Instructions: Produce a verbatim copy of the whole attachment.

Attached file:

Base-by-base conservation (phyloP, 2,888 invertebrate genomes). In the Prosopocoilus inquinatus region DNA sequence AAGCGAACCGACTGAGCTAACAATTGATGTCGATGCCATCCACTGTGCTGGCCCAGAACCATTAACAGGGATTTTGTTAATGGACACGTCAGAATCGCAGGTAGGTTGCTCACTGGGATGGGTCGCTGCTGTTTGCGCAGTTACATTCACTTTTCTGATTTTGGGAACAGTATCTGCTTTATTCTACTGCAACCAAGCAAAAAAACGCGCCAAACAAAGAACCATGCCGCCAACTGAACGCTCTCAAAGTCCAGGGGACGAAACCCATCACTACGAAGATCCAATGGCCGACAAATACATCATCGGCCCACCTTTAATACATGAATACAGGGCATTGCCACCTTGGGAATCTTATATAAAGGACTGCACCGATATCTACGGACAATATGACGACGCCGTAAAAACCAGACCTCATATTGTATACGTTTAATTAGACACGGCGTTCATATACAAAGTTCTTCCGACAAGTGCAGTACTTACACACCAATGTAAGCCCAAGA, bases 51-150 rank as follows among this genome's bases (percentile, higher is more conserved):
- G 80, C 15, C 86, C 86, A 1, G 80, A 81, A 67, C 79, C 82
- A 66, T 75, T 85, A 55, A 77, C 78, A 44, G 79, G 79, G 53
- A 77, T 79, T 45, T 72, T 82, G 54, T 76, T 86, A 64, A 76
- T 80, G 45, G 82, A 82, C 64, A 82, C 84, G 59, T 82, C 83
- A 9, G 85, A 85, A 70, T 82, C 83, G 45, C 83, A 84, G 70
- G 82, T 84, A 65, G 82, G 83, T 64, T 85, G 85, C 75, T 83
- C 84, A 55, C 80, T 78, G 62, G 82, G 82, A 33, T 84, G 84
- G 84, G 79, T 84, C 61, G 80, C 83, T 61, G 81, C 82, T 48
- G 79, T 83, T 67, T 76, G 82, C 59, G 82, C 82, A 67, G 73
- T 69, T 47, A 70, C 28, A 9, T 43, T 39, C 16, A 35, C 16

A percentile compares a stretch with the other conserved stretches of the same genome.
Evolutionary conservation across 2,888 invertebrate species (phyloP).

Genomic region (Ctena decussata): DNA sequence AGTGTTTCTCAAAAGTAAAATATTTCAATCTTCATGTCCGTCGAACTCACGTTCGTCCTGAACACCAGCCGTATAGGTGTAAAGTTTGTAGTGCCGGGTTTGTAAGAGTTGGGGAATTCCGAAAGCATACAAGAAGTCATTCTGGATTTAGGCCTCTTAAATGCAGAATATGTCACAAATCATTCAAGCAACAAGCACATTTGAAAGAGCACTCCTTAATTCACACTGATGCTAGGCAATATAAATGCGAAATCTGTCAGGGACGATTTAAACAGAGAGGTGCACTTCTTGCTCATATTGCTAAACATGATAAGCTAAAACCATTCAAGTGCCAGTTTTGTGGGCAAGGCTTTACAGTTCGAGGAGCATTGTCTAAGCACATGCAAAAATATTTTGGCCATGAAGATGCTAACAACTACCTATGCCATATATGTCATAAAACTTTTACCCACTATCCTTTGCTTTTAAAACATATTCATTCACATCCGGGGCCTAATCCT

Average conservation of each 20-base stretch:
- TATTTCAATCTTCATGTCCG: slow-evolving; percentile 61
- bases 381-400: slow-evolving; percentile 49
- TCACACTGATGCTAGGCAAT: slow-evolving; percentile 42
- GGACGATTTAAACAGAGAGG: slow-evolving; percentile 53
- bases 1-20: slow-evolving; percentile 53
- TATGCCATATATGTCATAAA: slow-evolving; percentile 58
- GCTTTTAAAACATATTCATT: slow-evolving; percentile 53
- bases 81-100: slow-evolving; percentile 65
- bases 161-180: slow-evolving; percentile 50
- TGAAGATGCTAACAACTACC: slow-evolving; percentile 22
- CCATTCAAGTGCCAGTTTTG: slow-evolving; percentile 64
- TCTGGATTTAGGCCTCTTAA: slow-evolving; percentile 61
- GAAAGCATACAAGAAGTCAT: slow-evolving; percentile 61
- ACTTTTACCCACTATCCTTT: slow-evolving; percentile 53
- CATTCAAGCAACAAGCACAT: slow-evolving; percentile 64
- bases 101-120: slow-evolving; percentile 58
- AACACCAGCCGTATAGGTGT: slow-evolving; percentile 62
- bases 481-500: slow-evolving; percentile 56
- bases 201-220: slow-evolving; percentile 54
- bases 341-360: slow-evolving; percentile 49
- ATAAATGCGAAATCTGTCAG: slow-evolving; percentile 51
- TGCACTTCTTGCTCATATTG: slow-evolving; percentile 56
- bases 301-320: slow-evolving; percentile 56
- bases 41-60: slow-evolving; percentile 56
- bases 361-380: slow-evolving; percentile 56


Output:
Base-by-base conservation (phyloP, 2,888 invertebrate genomes). In the Prosopocoilus inquinatus region DNA sequence AAGCGAACCGACTGAGCTAACAATTGATGTCGATGCCATCCACTGTGCTGGCCCAGAACCATTAACAGGGATTTTGTTAATGGACACGTCAGAATCGCAGGTAGGTTGCTCACTGGGATGGGTCGCTGCTGTTTGCGCAGTTACATTCACTTTTCTGATTTTGGGAACAGTATCTGCTTTATTCTACTGCAACCAAGCAAAAAAACGCGCCAAACAAAGAACCATGCCGCCAACTGAACGCTCTCAAAGTCCAGGGGACGAAACCCATCACTACGAAGATCCAATGGCCGACAAATACATCATCGGCCCACCTTTAATACATGAATACAGGGCATTGCCACCTTGGGAATCTTATATAAAGGACTGCACCGATATCTACGGACAATATGACGACGCCGTAAAAACCAGACCTCATATTGTATACGTTTAATTAGACACGGCGTTCATATACAAAGTTCTTCCGACAAGTGCAGTACTTACACACCAATGTAAGCCCAAGA, bases 51-150 rank as follows among this genome's bases (percentile, higher is more conserved):
- G 80, C 15, C 86, C 86, A 1, G 80, A 81, A 67, C 79, C 82
- A 66, T 75, T 85, A 55, A 77, C 78, A 44, G 79, G 79, G 53
- A 77, T 79, T 45, T 72, T 82, G 54, T 76, T 86, A 64, A 76
- T 80, G 45, G 82, A 82, C 64, A 82, C 84, G 59, T 82, C 83
- A 9, G 85, A 85, A 70, T 82, C 83, G 45, C 83, A 84, G 70
- G 82, T 84, A 65, G 82, G 83, T 64, T 85, G 85, C 75, T 83
- C 84, A 55, C 80, T 78, G 62, G 82, G 82, A 33, T 84, G 84
- G 84, G 79, T 84, C 61, G 80, C 83, T 61, G 81, C 82, T 48
- G 79, T 83, T 67, T 76, G 82, C 59, G 82, C 82, A 67, G 73
- T 69, T 47, A 70, C 28, A 9, T 43, T 39, C 16, A 35, C 16

A percentile compares a stretch with the other conserved stretches of the same genome.
Evolutionary conservation across 2,888 invertebrate species (phyloP).

Genomic region (Ctena decussata): DNA sequence AGTGTTTCTCAAAAGTAAAATATTTCAATCTTCATGTCCGTCGAACTCACGTTCGTCCTGAACACCAGCCGTATAGGTGTAAAGTTTGTAGTGCCGGGTTTGTAAGAGTTGGGGAATTCCGAAAGCATACAAGAAGTCATTCTGGATTTAGGCCTCTTAAATGCAGAATATGTCACAAATCATTCAAGCAACAAGCACATTTGAAAGAGCACTCCTTAATTCACACTGATGCTAGGCAATATAAATGCGAAATCTGTCAGGGACGATTTAAACAGAGAGGTGCACTTCTTGCTCATATTGCTAAACATGATAAGCTAAAACCATTCAAGTGCCAGTTTTGTGGGCAAGGCTTTACAGTTCGAGGAGCATTGTCTAAGCACATGCAAAAATATTTTGGCCATGAAGATGCTAACAACTACCTATGCCATATATGTCATAAAACTTTTACCCACTATCCTTTGCTTTTAAAACATATTCATTCACATCCGGGGCCTAATCCT

Average conservation of each 20-base stretch:
- TATTTCAATCTTCATGTCCG: slow-evolving; percentile 61
- bases 381-400: slow-evolving; percentile 49
- TCACACTGATGCTAGGCAAT: slow-evolving; percentile 42
- GGACGATTTAAACAGAGAGG: slow-evolving; percentile 53
- bases 1-20: slow-evolving; percentile 53
- TATGCCATATATGTCATAAA: slow-evolving; percentile 58
- GCTTTTAAAACATATTCATT: slow-evolving; percentile 53
- bases 81-100: slow-evolving; percentile 65
- bases 161-180: slow-evolving; percentile 50
- TGAAGATGCTAACAACTACC: slow-evolving; percentile 22
- CCATTCAAGTGCCAGTTTTG: slow-evolving; percentile 64
- TCTGGATTTAGGCCTCTTAA: slow-evolving; percentile 61
- GAAAGCATACAAGAAGTCAT: slow-evolving; percentile 61
- ACTTTTACCCACTATCCTTT: slow-evolving; percentile 53
- CATTCAAGCAACAAGCACAT: slow-evolving; percentile 64
- bases 101-120: slow-evolving; percentile 58
- AACACCAGCCGTATAGGTGT: slow-evolving; percentile 62
- bases 481-500: slow-evolving; percentile 56
- bases 201-220: slow-evolving; percentile 54
- bases 341-360: slow-evolving; percentile 49
- ATAAATGCGAAATCTGTCAG: slow-evolving; percentile 51
- TGCACTTCTTGCTCATATTG: slow-evolving; percentile 56
- bases 301-320: slow-evolving; percentile 56
- bases 41-60: slow-evolving; percentile 56
- bases 361-380: slow-evolving; percentile 56